- 1. American Red Cross
- 2. Feeding Florida
- 3. Florida Disaster Fund
- 4. Team Rubicon
- 5. World Central Kitchen
- 6. Cajun Navy
- 7. CORE
Hurricane Ian on Septemeber 28, 2022Photo credit: YES Market Media / Shutterstock.com
Tens of thousands of people are struggling right now in Florida after Hurricane Ian hit the Fort Myers area. Hurricane-force winds and flooding rains destroyed homes, businesses, and roads. Some people lost everything and the devastation caused by this storm will be felt for years.
Thankfully, there are organizations that are on the ground helping right now and will be helping for weeks, months, and — unfortunately — years to come.
Here are seven ways you can help hurricane survivors:
1. American Red Cross
From house fires to multi-state natural disasters, the American Red Cross goes in to deliver vital services for those in crisis. It provides clean water, safe shelter, and hot meals when people need them most.
In a disaster like Hurricane Ian, your donation allows Red Cross volunteers to stock supplies, establish safe shelters, and provide food and shelter until families can return to their homes. They’ll also hand out food, water, and supplies to communities, provide medical care and clean up supplies, assess damage, and work with families on recovery plans.
2. Feeding Florida
Feeding Florida is the state’s only hunger-relief organization that serves all 67 counties in Florida. It is working with food banks all over the state to provide food, water, and resources to those affected by Hurricane Ian.
3. Florida Disaster Fund
The Florida Disaster Fund is Florida’s official private fund which was established to help in disaster situations like Hurricane Ian with response and recovery. Donations are made to the Volunteer Florida Foundation, which receives state and federal funding to support efforts to expand national service, promote disaster resiliency, and advocate for volunteerism in the state. The Florida Disaster Fund distributes its donations to service organizations across the state that will then go in and help communities.
After Hurricane Andrew hit Florida, Volunteer Florida evolved to serve as the state’s lead agency for mobilizing volunteers and coordinating donations before, during, and after disasters.
If you would rather send a check, make it out to “Volunteer Florida Foundation” and include “Florida Disaster Fund” in the memo line.
4. Team Rubicon
Disaster responders with Team Rubicon got on the ground in Florida before Hurricane Ian hit. Two route clearance teams brought in heavy equipment and chainsaws and are helping clear trees and other debris from roadways.
The nonprofit uses the skills and experience of military veterans with first responders to help after a disaster. Team Rubicon has deployed across the country and around the world to provide immediate relief.
5. World Central Kitchen
When a disaster strikes, people are in need of food right away. World Central Kitchen is a nonprofit organization that was first on-site with fresh meals. Right now, the organization is in the Fort Myers area serving thousands of hot meals and sandwiches to those who have been impacted.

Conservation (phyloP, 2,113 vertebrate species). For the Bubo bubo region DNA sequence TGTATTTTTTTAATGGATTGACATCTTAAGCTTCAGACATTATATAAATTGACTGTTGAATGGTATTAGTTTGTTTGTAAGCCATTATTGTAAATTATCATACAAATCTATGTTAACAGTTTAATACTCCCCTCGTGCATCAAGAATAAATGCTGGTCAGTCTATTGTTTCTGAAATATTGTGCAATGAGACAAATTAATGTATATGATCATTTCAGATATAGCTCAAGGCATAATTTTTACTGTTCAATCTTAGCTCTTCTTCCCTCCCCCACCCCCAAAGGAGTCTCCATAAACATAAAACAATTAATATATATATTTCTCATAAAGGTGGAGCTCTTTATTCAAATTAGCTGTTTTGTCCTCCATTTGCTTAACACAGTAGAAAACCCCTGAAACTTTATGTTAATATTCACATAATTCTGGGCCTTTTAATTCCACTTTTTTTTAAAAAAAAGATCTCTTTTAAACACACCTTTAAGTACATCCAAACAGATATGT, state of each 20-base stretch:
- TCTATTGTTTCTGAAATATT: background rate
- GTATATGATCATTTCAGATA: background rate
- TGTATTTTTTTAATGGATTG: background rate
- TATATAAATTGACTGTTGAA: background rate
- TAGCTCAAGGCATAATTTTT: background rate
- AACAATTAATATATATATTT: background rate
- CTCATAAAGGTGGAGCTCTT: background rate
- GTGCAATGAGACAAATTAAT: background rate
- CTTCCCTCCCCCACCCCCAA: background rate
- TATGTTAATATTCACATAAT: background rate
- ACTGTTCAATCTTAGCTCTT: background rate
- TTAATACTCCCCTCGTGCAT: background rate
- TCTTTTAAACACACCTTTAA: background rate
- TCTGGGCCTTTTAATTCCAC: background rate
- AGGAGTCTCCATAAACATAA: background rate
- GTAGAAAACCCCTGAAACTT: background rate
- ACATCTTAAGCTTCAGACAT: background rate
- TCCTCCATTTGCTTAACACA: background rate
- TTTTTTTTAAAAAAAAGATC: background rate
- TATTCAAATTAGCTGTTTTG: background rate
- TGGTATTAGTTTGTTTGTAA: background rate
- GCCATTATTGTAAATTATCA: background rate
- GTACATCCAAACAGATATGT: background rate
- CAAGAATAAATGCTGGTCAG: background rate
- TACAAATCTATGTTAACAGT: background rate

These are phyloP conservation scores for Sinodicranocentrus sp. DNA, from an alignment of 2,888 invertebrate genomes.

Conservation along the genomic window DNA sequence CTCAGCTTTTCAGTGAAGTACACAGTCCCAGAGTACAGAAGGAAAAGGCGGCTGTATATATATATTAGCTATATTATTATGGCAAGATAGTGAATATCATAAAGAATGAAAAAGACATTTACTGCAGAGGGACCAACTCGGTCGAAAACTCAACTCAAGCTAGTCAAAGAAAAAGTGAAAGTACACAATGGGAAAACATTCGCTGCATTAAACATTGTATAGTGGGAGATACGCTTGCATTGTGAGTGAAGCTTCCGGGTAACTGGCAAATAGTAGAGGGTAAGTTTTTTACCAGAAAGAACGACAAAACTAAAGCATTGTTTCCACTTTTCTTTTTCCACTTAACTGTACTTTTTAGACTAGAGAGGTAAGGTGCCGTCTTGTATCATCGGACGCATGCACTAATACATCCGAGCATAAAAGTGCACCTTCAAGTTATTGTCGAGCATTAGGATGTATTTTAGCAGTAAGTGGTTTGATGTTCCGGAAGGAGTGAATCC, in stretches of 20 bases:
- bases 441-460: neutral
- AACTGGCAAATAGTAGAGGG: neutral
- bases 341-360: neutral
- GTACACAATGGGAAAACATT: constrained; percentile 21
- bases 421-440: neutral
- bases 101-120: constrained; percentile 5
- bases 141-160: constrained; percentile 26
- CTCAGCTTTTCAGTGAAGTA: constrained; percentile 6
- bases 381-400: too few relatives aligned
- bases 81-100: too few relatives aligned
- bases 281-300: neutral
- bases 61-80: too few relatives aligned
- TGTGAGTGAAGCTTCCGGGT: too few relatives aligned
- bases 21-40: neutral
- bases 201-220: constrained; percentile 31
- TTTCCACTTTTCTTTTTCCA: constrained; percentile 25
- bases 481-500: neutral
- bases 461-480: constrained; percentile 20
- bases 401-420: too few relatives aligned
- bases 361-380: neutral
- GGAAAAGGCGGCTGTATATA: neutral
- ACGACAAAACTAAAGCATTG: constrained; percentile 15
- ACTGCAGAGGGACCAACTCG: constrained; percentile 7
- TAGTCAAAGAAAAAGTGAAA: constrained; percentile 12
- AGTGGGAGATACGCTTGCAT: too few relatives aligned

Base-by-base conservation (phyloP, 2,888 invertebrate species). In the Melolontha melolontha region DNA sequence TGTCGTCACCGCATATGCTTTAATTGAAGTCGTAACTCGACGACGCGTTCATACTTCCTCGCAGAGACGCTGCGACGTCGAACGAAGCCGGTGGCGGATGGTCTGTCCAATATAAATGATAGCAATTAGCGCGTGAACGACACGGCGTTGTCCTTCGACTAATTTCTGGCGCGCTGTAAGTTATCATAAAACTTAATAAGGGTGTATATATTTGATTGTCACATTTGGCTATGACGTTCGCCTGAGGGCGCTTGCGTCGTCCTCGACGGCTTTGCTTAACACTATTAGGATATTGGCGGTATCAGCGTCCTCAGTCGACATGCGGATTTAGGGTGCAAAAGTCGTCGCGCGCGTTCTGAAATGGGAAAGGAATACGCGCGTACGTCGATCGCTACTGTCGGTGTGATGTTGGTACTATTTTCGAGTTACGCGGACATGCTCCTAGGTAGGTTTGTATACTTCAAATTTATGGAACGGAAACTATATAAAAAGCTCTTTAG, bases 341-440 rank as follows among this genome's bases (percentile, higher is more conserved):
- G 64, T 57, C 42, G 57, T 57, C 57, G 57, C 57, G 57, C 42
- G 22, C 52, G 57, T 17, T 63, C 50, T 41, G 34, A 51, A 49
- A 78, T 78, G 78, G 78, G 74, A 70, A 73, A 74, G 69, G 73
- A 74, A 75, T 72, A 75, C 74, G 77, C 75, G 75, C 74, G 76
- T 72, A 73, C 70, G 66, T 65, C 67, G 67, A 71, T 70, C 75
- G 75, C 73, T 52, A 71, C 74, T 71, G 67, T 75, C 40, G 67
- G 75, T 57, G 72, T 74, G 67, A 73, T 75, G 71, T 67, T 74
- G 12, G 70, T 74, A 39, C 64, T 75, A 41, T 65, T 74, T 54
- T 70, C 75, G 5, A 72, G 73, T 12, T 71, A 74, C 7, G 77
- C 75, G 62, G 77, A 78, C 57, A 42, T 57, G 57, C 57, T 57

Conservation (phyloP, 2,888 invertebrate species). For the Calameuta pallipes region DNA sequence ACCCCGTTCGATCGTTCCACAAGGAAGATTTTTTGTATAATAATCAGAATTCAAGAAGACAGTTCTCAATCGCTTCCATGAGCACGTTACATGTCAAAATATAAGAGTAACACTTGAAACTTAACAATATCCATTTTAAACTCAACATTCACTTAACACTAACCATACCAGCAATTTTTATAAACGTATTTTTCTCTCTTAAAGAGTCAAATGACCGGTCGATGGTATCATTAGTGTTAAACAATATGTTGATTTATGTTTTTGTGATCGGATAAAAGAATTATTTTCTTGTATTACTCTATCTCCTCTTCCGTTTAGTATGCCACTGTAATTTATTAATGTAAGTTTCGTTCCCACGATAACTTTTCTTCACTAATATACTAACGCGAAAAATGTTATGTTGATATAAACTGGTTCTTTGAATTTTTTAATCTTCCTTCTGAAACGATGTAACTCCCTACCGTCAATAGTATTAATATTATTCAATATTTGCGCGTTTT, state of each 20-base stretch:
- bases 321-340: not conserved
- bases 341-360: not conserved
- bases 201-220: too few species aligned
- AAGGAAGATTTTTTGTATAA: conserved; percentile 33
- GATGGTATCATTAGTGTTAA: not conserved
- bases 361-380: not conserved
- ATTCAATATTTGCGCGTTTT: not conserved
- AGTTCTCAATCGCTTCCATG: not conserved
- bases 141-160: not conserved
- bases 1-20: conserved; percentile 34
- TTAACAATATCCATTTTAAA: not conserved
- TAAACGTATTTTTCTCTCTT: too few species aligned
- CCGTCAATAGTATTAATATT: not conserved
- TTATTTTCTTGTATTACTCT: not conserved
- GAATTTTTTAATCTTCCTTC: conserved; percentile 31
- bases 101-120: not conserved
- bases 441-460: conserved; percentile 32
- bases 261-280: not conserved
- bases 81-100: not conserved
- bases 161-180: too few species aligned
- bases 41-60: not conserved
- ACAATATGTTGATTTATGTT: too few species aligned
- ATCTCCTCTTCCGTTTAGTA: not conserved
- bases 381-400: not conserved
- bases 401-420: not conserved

In these kinds of situations, relief teams go in and start cooking and serving meals. WCK partners with organizations on the ground by activating a network of local restaurants, food trucks, or emergency kitchens. It also buys local ingredients to cook with or distribute right to families.
6. Cajun Navy
During the aftermath of a storm, the Cajun Navy uses social media to recruit people to help the crisis support systems that get overwhelmed. It will make a post asking for people to come out and volunteer.
If you’d like to help, you can find them on Facebook or Twitter. During Ian, volunteers get together at safe camps to give out food, water, and supplies. You can make a monetary donation, donate food for volunteers, or give supplies like full fuel cans or cleaning products.
CORE is a crisis response organization that brings immediate aid and recovery to underserved communities during a disaster like Hurricane Ian. Right now, CORE is coordinating with local partners and government officials to figure out the greatest needs so it can respond with relief supplies. It helps the hardest hit communities and most vulnerable populations.
When you go to make a donation, it is important to make sure you’re not getting scammed. The Better Business Bureau suggests you do a little research so you make sure your money is going to the right place.
Here are a few tips:
- Make sure the organization discloses what the money will be used for. Things like food, shelter, or medical care are what you should look for.
- Make sure the organization already has some type of presence in the affected area.
- Make sure the organization has helped in past natural disasters.
- Check to see if the organization meets Better Business Bureau standards.
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